A Life Together Builds “A Room with a Brew”
Denise and Bob Harter stumbled upon a dream. The idea — open and run a bed-and-breakfast with an on-premise brewery — sprang into Denise Harter’s mind as she sat on a porch swing at a bed-and-breakfast in Clarion, Pennsylvania.
“I know what I want, and I get it,” said Denise Harter with a smile.
She was not talking about the 1777 Americana Inn Bed & Breakfast in Ephrata, Pennsylvania, which she owns with her husband. She was talking about Bob.
The couple met out on the town when they were young, at the start of much different careers; in June the Harters will celebrate their 32nd anniversary.
Now that they are running the B&B together, “this is the most we’ve been together in years,” Denise said.
“Thank God the marriage is solid,” added Bob.
Denise graduated with a degree in home economics education (now known as family and consumer sciences) in 1983 from Misericordia University. She began her career in the admissions department at Alvernia College, and then took a teaching position at Governor Mifflin Middle School until she left to raise the couple’s three boys.
After an 11-year hiatus, she returned to teaching and immersed herself in the student classes as adviser and cheerleading coach. Those connections have not faded.
“I pretty much did everything they asked me to do,” said Denise. “I taught the entire freshman class, so I got the kids when they came in to the high school, and I got to put on their cap and gowns when they graduated.”
Bob spent 30 years in information technology as a network engineer for small companies and eventually moved on to project management and contracting work. He started brewing beer as a hobby in 2002 with a starter kit.
His passion grew, and he transitioned to all-grain brewing and turned his garage into a makeshift brewery. A family affair amongst Bob Harter and his sons, the idea for Black Forest Brewery began beside a campfire on the Black Forest Trail, a 42-mile loop through Tiadaghton State Forest in Washington Township, Franklin County, Pennsylvania.
But, before there could be a brewery, there needed to be a B&B.
“We always knew we wanted a room with a brew,” said Denise.
The combo B&B brewery was Denise’s idea; she proposed it, and Bob was slightly hesitant. He had only been a homebrewer for 10 years, and both had comfortable careers. Soon, his reluctance faded, and the couple spent two years looking for a property that could house guests and a brewery.
“Our friends thought we were nuts,” said Denise.
After considering locations in Jim Thorpe, East Tamaqua, and Marietta, the couple found the 1777 Americana Inn.
“Ephrata found us. We walked in the door, and everything was restored and in great shape. The borough was super easy to work with,” said Denise.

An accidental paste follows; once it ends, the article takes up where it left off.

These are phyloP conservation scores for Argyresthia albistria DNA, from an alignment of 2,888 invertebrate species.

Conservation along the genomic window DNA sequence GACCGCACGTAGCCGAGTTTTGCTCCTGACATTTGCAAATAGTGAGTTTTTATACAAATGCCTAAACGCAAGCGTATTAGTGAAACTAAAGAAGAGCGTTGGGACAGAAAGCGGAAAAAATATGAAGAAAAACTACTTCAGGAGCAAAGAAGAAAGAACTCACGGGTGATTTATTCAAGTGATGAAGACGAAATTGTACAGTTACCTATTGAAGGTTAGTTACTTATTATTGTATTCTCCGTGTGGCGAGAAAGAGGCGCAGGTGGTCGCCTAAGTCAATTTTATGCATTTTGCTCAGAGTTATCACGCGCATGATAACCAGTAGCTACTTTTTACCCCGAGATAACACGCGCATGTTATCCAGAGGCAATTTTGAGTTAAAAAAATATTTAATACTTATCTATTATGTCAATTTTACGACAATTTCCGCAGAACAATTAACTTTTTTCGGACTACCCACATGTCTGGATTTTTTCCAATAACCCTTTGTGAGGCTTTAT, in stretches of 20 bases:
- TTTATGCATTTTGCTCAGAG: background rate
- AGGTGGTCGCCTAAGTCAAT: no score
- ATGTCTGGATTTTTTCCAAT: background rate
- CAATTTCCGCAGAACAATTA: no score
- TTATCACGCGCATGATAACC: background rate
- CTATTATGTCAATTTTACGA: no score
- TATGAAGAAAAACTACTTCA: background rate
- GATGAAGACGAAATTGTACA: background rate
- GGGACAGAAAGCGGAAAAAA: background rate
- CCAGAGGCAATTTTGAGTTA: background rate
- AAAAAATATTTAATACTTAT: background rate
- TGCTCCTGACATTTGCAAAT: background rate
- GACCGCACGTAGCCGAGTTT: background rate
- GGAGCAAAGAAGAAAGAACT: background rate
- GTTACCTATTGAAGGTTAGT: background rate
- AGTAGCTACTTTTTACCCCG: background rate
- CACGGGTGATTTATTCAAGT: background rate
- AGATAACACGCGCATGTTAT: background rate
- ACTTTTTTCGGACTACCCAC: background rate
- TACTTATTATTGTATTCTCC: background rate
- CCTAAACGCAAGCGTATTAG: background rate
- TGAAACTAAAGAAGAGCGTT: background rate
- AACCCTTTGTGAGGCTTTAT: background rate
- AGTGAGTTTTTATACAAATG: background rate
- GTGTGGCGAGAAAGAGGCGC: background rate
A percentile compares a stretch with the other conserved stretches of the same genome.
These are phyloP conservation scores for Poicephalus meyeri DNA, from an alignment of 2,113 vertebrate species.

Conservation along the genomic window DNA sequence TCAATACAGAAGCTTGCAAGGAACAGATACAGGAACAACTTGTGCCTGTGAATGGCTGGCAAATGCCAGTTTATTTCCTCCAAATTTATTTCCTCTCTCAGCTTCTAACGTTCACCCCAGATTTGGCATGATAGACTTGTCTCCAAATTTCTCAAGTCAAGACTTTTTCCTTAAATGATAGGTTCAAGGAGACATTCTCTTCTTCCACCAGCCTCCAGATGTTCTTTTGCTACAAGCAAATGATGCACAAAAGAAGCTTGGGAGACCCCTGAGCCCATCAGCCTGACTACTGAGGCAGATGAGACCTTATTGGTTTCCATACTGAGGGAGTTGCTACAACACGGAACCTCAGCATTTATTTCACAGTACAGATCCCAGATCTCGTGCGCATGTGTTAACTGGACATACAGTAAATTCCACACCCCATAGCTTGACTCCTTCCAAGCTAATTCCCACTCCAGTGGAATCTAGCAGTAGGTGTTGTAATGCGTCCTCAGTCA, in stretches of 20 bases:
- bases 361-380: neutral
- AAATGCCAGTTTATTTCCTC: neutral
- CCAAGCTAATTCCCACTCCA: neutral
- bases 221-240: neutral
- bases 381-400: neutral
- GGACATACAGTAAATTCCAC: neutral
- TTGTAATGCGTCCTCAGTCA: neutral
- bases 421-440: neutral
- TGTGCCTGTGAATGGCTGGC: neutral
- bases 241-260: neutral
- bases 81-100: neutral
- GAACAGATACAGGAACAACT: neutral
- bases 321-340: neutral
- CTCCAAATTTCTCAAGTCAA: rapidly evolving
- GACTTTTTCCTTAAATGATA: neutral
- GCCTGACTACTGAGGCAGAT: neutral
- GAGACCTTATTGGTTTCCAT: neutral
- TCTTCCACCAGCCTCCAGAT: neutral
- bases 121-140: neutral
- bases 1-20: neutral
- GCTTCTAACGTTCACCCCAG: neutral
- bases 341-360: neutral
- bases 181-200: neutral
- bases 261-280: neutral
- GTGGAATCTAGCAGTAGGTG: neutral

Their ironclad business plan needed a special exception from the borough zoning board and met with some pushback from community members, who worried about a brewpub in a residential area.
“We put a lot of time into putting a business plan together and getting finances. It was always a combination, a bed-and-breakfast and a brewery,” said Bob. “Our presentation turned a lot minds.”
The couple moved into the 1777 house on March 1, 2014, and the Black Forest Brewery opened nine months later.
“For the first year it was the ‘Bob and me’ show,” said Denise.
Then she started to reconnect with some of her former students who are now musicians for the brewery’s entertainment, joined with students who are now business owners for promotions, and partnered with a former student to host special events and showcase the beauty of the property.
In 2017, the Harters hired former student Eric Sears as the current bar manager, one of the greatest student-and-mentor successes. The Governor Mifflin graduate had gone on to get a degree from the Culinary Institute of America.
“We would have been lost without [Denise’s] former students,” said Bob.
“I think it’s because they know me, and they know my expectations,” said Denise.
The new business did experience its share of growing pains. During the first years of operation, Denise changed the menu at the brewery every other week. She cooks all the breakfasts for the inn and all soups, stews, and the shepherd’s pie for the brewery. Now under the direction of Sears, the menu has been expanded and changes quarterly.
In the constantly evolving world of brewing, keeping things fresh is a necessity. The brewery is ahead of the business plan by “two- or threefold,” said Bob. He’s currently brewing at 85 percent capacity.
“That’s a good place to be, I think,” said Bob. “We are selling a lot more beer than we expected.”
The B&B and brewery are part of a tentative 10-year plan for the Harters. Not close enough to — but not too far away from — their mid-60s, the Harters look at their new endeavor as a transition from their previous careers into eventual retirement. Somewhere between the ages of 60 and 65, they will evaluate their life in the B&B and brewery world.
“At 65 I don’t see myself having 13 toilets,” said Denise. “That said, four years has just flown by, and there’s nothing about this business I do not like.”
The Harter boys are off doing their own thing right now. The couple would love to hand the business over to their children, but only time will tell.
“It’s a great, fun life that we’ve built and that we now work every day,” said Denise. BW